this potential missed opportunity. It hosts a networking event at every national parking trade show where women and men alike connect, learn more about respective organizations and establish relationships for potential business opportunities.
The organization also provides a Mentoring Program through which it facilitates mentoring partnerships between emerging industry leaders and senior professionals, allowing the less tenured individual to have candid conversations with a mentor on a regularly scheduled basis. As imagined, this particular program has become widely popular, and a second round of mentoring pairs is to be launched in the coming months.
WIP also recently established its first international chapter, with the Parking Association of Australia, and going into 2014, members from both countries will have access to their international peers to share experiences and insights, thus broadening the collective spectrum on business acumen and personal development.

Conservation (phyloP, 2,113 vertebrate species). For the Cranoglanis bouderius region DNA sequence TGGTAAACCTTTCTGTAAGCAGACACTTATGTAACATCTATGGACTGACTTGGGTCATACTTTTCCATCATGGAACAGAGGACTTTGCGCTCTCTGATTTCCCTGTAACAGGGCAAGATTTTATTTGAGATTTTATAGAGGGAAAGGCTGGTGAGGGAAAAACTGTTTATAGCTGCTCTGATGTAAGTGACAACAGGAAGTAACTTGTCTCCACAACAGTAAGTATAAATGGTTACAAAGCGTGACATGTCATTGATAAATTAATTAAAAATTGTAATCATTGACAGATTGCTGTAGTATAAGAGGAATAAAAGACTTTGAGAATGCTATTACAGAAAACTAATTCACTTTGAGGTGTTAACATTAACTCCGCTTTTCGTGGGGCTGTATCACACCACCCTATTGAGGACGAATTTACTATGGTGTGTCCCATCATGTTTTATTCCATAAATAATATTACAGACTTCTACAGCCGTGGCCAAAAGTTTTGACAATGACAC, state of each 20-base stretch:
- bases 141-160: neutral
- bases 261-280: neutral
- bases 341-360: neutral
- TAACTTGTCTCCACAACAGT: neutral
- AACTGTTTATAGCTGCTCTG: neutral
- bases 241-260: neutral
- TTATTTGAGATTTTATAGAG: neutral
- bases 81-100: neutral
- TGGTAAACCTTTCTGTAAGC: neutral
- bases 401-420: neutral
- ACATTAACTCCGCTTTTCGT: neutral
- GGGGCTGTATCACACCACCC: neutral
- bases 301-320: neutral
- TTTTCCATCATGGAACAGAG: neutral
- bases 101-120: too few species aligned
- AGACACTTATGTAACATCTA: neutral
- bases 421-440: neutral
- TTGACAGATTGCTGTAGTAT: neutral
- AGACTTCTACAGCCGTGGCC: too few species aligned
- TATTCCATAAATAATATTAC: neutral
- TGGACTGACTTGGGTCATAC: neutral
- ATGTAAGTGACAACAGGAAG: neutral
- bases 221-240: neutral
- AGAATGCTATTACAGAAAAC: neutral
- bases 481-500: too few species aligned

A brain research study conducted by the University of California, Irvine, showed the female brain having nearly 10 times more “white matter” than the male’s, and the male brain having 6.5 times more “gray matter.”
The significance? Gray matter characterizes the information-processing center, while white matter represents the ability to integrate disparate bits of information. (And if you’re wondering, the same study concluded that neither brain profile proved superior to the other in terms of intelligence.)
Read: Women and men think differently.
When we work in concert, we actually complement and broaden our abilities to process information and make decisions. Which is probably the biggest advantage that diversity can offer any organization.
Women In Parking’s efforts in educational member benefits is actually rooted in this realization, that the more diverse we are in our work lives, the higher the tide is for all to enjoy.
WIP circulates a quarterly newsletter designed to provide practical insight from the most senior leaders in the parking industry and quarterly webinars to equip members with information to help them advance both their institutional knowledge and personal development.

Inaugural Women In Parking Convention